A few weeks pass, and one day I arrive at Sensei's apartment and grab my work folder, opening it to find that all of my assignments from the previous month have been graded and returned!

Sometimes, the return of these assignments comes with news that I've been promoted to the next kyu or dan ranking. There are two things more important than promotions though!


1. Seeing recent work, but at a remove, often gives you a fresh perspective. I am generally dissatisfied with my work right after I've done it, and can only really see its flaws. If I forget about it for a few weeks and see it with fresh eyes, I'm able to appreciate its strong points.


2. It is another opportunity to get feedback, improve my eye, and guide my practice. The two pieces below have been graded and corrected in orange. 

The first piece on the left is kana. The section that is circled is the part that the grader considered particularly good. The other orange bits of writing demonstrate lines that should have been differently shaped or positioned. For those of you who know Japanese hiragana, the corrections (moving right to left and top to bottom, are for "mo," "mu," and "yori." When I next practice, I will work on these specific characters with the corrections to guide me.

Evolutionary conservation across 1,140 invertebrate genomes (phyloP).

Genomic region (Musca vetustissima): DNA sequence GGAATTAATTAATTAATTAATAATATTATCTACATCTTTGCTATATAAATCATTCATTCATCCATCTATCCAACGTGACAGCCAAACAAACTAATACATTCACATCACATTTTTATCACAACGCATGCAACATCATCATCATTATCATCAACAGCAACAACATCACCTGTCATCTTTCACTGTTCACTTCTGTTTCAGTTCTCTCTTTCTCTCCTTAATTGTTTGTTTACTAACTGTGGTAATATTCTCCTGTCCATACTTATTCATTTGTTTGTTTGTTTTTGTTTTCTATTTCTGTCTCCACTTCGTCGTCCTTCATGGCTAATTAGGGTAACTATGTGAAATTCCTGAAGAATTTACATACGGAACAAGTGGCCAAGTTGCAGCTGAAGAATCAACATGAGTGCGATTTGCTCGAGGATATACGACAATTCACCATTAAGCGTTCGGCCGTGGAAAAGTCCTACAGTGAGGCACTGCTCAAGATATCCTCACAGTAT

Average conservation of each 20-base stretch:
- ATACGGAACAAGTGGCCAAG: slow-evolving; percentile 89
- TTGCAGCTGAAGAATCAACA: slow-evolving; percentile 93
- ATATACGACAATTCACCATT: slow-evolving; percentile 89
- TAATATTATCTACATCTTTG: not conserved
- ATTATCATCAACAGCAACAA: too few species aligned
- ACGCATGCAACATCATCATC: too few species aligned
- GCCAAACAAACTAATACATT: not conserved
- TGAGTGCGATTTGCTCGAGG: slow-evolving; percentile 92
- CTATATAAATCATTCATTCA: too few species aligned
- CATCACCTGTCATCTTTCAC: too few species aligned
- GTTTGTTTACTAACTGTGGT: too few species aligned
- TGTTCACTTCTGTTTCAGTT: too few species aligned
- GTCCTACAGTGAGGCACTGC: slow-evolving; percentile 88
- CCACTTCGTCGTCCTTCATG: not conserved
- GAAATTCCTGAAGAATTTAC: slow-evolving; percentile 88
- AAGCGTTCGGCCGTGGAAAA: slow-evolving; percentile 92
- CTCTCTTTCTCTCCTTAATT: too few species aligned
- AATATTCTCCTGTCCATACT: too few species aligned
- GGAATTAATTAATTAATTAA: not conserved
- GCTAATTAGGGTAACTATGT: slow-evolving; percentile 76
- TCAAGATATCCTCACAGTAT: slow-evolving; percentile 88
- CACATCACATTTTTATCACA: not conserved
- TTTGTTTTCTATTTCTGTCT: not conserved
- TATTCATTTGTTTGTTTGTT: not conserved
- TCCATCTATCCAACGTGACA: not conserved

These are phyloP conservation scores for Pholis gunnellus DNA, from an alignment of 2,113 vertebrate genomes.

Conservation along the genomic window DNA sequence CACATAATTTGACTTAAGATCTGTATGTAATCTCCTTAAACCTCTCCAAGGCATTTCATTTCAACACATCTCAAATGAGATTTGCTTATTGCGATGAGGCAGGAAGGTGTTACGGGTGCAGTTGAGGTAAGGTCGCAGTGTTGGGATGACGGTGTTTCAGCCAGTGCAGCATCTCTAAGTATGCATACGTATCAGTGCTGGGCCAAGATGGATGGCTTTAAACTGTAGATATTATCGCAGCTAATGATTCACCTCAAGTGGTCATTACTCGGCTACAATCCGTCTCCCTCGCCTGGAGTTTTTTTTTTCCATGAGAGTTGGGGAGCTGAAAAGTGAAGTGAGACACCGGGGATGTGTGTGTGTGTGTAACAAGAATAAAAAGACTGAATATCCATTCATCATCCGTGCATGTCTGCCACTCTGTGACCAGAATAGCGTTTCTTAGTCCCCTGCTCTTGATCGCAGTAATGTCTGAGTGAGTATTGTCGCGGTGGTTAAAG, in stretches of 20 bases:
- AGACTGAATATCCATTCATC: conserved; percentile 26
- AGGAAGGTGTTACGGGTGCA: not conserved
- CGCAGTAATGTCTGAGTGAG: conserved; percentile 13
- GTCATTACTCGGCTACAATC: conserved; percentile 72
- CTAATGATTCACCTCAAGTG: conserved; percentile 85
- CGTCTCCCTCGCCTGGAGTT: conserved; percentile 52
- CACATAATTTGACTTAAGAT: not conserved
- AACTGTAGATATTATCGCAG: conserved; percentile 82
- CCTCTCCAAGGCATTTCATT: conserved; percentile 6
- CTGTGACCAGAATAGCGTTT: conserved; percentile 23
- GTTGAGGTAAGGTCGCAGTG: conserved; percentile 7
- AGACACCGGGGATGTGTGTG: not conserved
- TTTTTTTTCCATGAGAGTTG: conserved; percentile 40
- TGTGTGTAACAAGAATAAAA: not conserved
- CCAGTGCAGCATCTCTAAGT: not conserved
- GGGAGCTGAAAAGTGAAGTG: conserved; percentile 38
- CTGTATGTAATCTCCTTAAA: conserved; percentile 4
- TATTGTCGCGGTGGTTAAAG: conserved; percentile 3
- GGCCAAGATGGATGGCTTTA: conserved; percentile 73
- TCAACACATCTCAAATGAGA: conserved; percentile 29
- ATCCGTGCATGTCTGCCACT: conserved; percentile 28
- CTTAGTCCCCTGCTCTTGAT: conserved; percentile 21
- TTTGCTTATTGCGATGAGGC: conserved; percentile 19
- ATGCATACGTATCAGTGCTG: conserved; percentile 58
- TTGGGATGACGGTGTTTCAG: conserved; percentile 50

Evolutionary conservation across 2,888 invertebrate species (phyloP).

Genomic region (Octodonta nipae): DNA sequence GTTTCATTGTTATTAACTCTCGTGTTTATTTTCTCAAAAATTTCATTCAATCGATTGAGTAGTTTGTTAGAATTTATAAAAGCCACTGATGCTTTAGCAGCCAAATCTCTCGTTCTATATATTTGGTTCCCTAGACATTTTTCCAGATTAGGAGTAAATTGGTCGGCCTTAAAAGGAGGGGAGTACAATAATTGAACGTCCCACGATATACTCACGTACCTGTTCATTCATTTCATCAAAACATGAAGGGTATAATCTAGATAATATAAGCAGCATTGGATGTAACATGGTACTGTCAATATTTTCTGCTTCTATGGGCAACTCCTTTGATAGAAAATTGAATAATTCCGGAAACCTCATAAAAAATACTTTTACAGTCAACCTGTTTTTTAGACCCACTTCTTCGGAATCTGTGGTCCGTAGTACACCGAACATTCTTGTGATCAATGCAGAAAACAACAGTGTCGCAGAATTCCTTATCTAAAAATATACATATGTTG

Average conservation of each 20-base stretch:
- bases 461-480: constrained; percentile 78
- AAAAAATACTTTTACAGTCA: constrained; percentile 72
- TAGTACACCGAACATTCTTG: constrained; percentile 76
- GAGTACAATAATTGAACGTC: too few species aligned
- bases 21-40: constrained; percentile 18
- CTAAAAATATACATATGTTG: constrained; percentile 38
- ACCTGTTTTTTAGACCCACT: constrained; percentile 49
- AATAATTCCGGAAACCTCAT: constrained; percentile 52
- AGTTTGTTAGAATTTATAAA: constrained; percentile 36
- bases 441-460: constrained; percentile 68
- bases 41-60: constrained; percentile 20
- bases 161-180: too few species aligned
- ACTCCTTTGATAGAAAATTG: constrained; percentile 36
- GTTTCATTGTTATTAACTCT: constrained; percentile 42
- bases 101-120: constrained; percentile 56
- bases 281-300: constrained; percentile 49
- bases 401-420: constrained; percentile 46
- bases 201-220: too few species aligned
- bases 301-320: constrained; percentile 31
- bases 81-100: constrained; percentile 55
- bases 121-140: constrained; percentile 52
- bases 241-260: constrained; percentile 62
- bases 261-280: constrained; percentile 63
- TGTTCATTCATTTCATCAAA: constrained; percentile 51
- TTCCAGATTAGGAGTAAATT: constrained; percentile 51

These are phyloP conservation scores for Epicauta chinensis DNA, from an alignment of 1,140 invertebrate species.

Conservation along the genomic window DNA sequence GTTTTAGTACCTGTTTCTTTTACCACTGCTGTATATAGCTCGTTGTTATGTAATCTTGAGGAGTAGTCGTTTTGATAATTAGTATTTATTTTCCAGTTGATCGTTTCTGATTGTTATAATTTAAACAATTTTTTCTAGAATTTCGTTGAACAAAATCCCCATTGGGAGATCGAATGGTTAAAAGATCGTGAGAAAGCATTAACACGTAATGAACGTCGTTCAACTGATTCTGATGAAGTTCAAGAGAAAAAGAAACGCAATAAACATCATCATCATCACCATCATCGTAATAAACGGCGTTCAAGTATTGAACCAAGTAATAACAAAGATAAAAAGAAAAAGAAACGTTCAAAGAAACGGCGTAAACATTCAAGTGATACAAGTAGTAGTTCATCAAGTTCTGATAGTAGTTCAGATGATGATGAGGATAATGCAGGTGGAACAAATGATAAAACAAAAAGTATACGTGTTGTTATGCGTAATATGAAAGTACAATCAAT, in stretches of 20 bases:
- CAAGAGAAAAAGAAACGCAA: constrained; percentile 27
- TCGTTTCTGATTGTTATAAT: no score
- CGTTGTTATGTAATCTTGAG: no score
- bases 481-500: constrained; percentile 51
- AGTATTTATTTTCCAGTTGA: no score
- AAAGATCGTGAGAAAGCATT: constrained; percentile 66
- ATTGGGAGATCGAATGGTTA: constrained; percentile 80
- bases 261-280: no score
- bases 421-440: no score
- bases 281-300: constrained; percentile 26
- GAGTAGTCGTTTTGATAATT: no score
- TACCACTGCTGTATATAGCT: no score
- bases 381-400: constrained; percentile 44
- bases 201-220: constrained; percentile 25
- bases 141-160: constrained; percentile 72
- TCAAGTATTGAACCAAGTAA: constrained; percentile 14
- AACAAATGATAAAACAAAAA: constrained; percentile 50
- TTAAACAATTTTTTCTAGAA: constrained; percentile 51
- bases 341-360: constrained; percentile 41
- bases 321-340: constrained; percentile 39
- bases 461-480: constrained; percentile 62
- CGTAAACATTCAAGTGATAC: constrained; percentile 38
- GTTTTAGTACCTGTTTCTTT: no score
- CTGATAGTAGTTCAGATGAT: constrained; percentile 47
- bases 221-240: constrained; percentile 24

The second piece is rinsho. In addition to the usual corrections, rinsho comes with written comments. The orange swirl on the first character means it's very good. As you can see, the second character has LOTS of corrections! It is longer from top to bottom, the top portion is wider, and the lines of the lower portion are different lengths. The comment in the top reads, "You have a sense for sharp lines. Use a little more vertical line width." The comment on the bottom left reads, "Make the middle [of this portion of the kanji] wider." Note: I am not completely literate in Japanese, and the grader's handwriting is hard to read, but I've done my best. It is very likely I've gotten the translation a bit wrong.

There you have it! I know have specific things to keep in mind to improve my calligraphy the next time I'm practicing. If this all sounds fun and interesting to you, or if you'd like to learn more, email me at info@dyerandsparks.com.